obsequious

adjective
ob·​se·​qui·​ous | \ əb-ˈsē-kwē-əs How to pronounce obsequious (audio) , äb-\

Definition of obsequious

: marked by or exhibiting a fawning attentiveness

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Other Words from obsequious

obsequiously adverb
obsequiousness noun

Choose the Right Synonym for obsequious

subservient, servile, slavish, obsequious mean showing or characterized by extreme compliance or abject obedience. subservient implies the cringing manner of one very conscious of a subordinate position. domestic help was expected to be properly subservient servile suggests the mean or fawning behavior of a slave. a political boss and his entourage of servile hangers-on slavish suggests abject or debased servility. the slavish status of migrant farm workers obsequious implies fawning or sycophantic compliance and exaggerated deference of manner. waiters who are obsequious in the presence of celebrities

Follow Along With the Definition of Obsequious

An obsequious person is more likely to be a follower than a leader. Use that fact to help you remember the meaning of "obsequious." All you need to do is bear in mind that the word comes from the Latin root sequi, meaning "to follow." (The other contributor is the prefix ob-, meaning "toward.") "Sequi" is the source of a number of other English words, too, including "consequence" (a result that follows from an action), "sequel" (a novel, film, or TV show that follows an original version), and "non sequitur" (a conclusion that doesn’t follow from what was said before).

Examples of obsequious in a Sentence

But the Democratic presidential nominee is commonly referred to as Elvis, and his running mate as Eddie Haskell, that obsequious weenie from '50s TV. — Guy Trebay, Village Voice, 28 July 1992 He could wear an oxford shirt and necktie and speak the local language, in every sense, and never act obsequious or look as though he felt out of place. — Tracy Kidder, New England Monthly, April 1990 The obsequious villagers touched their caps but sneered behind her back. — "George Sand," 1980, in V. S. Pritchett: A Man of Letters1985 Nash's other hand flashed forward a lighter with the obsequious speed of a motor salesman. — Ian Fleming, From Russia, With Love, 1957 She's constantly followed by obsequious assistants who will do anything she tells them to.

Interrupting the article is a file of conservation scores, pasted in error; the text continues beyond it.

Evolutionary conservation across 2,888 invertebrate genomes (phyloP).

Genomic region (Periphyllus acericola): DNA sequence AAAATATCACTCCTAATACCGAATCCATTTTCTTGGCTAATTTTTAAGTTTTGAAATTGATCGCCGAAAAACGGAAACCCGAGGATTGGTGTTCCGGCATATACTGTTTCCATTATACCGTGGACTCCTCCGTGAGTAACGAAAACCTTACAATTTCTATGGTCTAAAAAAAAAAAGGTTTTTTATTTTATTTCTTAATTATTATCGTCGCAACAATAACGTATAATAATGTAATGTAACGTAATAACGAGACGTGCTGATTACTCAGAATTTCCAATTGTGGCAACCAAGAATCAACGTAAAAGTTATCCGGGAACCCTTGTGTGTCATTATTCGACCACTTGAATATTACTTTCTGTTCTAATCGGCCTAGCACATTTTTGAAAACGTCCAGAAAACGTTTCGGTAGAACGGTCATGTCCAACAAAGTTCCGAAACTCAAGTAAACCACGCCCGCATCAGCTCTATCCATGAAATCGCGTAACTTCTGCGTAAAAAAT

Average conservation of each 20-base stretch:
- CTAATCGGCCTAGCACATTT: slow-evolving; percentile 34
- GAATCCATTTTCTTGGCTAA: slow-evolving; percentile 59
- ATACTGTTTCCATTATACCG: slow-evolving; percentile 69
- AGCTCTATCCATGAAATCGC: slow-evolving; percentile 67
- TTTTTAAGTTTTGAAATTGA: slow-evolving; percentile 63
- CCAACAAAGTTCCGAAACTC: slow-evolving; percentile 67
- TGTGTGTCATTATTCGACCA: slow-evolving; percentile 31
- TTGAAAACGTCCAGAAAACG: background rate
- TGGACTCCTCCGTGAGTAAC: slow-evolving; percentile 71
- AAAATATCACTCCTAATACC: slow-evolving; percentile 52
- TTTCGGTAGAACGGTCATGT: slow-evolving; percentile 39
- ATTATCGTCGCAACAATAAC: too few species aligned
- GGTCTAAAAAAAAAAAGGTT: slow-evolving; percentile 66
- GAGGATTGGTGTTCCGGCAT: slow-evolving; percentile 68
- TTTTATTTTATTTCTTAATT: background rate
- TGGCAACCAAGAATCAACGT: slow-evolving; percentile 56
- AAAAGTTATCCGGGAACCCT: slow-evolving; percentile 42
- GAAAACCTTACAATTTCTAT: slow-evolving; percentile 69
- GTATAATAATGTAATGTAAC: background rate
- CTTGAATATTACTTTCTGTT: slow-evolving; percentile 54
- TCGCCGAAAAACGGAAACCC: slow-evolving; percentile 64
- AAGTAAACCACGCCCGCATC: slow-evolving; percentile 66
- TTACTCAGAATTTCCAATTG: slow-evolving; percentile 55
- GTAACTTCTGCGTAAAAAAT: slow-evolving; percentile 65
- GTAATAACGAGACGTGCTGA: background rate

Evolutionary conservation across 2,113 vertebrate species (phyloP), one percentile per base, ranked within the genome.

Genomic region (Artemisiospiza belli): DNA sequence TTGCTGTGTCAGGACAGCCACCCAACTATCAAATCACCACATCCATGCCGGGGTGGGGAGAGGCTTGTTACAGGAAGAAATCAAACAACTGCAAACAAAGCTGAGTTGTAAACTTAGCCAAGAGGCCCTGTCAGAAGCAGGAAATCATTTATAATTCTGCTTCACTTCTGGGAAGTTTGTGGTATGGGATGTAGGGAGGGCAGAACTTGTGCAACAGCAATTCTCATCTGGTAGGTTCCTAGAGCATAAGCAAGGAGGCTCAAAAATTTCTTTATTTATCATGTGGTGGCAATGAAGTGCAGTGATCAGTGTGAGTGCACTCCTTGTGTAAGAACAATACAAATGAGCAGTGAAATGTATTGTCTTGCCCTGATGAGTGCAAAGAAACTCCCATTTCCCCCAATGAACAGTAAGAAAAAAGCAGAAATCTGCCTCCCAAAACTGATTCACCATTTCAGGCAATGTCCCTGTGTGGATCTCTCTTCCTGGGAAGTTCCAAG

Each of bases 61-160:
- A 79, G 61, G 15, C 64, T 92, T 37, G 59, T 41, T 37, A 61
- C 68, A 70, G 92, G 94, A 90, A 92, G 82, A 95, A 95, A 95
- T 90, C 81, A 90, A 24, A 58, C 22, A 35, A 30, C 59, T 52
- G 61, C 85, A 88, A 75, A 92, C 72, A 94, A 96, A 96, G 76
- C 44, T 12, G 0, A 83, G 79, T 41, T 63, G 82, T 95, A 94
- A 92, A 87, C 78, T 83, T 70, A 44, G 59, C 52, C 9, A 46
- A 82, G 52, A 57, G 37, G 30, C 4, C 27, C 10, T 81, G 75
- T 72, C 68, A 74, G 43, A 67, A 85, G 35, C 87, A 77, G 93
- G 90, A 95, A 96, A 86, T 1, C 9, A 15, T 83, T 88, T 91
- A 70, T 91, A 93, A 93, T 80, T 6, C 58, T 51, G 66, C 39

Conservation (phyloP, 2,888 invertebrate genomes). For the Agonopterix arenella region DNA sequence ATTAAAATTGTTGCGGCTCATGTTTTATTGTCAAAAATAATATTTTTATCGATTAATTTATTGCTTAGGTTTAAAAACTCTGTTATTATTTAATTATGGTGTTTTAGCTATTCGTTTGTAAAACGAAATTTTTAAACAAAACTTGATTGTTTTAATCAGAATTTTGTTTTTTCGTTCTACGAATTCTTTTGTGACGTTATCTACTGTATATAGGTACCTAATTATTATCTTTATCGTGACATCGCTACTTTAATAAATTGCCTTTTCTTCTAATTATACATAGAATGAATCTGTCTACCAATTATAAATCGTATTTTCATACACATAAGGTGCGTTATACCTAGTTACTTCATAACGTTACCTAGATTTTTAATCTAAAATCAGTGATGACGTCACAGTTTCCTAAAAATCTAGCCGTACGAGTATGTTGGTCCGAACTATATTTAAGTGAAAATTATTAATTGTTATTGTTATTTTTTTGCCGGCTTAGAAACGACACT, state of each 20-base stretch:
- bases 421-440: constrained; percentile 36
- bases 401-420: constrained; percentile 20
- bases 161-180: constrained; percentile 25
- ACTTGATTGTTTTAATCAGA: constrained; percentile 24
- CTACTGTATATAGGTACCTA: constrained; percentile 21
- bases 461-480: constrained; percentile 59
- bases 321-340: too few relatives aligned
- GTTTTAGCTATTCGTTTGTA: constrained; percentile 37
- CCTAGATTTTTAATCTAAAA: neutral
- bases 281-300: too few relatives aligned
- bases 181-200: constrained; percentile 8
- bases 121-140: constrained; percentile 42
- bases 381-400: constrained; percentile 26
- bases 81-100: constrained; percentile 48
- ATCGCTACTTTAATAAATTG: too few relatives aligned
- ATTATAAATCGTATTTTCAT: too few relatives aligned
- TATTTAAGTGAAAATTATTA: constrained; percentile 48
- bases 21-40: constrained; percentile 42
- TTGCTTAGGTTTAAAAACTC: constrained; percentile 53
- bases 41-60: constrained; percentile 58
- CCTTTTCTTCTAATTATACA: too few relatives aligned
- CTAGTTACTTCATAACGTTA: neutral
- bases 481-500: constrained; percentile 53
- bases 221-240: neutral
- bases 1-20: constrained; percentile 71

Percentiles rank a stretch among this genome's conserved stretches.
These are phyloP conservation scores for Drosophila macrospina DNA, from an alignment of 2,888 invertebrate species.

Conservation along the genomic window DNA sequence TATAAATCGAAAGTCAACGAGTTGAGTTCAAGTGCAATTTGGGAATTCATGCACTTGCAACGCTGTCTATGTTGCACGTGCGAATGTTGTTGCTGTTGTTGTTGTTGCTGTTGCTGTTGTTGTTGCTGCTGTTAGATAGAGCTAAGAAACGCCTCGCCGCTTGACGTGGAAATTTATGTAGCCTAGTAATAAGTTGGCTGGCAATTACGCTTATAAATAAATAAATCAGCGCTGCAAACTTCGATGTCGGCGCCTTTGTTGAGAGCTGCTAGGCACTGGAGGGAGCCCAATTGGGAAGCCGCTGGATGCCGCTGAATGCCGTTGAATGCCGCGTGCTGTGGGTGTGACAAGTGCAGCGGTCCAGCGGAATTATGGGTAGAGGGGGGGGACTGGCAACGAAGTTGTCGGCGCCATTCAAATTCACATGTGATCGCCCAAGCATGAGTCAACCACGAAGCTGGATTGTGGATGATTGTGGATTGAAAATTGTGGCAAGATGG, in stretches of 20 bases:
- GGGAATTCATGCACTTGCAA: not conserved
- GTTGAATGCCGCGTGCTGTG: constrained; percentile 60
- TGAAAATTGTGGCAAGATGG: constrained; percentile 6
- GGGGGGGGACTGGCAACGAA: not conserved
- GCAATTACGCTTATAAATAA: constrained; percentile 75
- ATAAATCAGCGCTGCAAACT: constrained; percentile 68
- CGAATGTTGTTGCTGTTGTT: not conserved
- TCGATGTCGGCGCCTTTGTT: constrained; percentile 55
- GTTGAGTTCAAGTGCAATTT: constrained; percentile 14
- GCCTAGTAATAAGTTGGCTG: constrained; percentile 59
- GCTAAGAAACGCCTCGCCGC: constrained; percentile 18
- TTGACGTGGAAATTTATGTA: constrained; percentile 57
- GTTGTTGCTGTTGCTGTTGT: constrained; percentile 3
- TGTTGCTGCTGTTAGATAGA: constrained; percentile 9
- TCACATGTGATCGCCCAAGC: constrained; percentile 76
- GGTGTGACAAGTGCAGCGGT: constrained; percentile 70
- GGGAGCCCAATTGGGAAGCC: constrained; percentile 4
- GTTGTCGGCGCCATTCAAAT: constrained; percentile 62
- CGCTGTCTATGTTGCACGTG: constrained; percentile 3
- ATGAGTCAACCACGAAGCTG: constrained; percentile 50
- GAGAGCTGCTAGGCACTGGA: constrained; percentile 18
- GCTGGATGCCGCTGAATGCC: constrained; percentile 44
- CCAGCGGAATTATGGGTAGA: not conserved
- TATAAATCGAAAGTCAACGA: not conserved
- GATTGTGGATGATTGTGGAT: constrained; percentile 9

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Recent Examples on the Web

Macron was pilloried in the press at home for seeming too obsequious: much of the French press focused on one photograph of Trump leading Macron by the hand down a White House pathway, like a parent with a child. Washington Post, "D-Day: Trump and world leaders celebrate the Normandy invasion that saved Europe from Nazism," 7 June 2019 Professionally trained and not annoyingly obsequious. Max Maeckler, Vogue, "Going to the Oscars? The Best L.A. Hotels for Every Hollywood Type," 22 Feb. 2019 Two characters seemingly tossed in to further stimulate the plot are the obsequious hotel bellhop (Robert Moniz) and the ambitious local prima donna (Lori Kelley). Tom Titus, latimes.com, "On Theater: A wild encore for ‘Tenor’ in Newport Beach," 7 June 2018 The pomposity of formal dining, with its obsequious service and obsessive attention to comfort, is meant to show how removed from the world Stan has become. Sophie Gilbert, The Atlantic, "The Dinner Is a Stew of Privilege and Resentment," 5 May 2017 Of course, laughter can signal many different things, including attempted wooing, warm affiliation, social dominance (a derisive guffaw) and subordination (an obsequious titter). Robert M. Sapolsky, WSJ, "Laughter Is the Best Medicine to Gauge Social Ties," 30 Nov. 2016

These example sentences are selected automatically from various online news sources to reflect current usage of the word 'obsequious.' Views expressed in the examples do not represent the opinion of Merriam-Webster or its editors. Send us feedback.

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First Known Use of obsequious

1602, in the meaning defined above

History and Etymology for obsequious

Middle English, compliant, from Latin obsequiosus, from obsequium compliance, from obsequi to comply, from ob- toward + sequi to follow — more at ob-, sue

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Dictionary Entries near obsequious

obsequent

obsequial

obsequience

obsequious

obsequity

obsequium

obsequy

Statistics for obsequious

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Time Traveler for obsequious

The first known use of obsequious was in 1602

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More Definitions for obsequious

obsequious

adjective

English Language Learners Definition of obsequious

disapproving : too eager to help or obey someone important

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More from Merriam-Webster on obsequious

Thesaurus: All synonyms and antonyms for obsequious

Spanish Central: Translation of obsequious

Nglish: Translation of obsequious for Spanish Speakers

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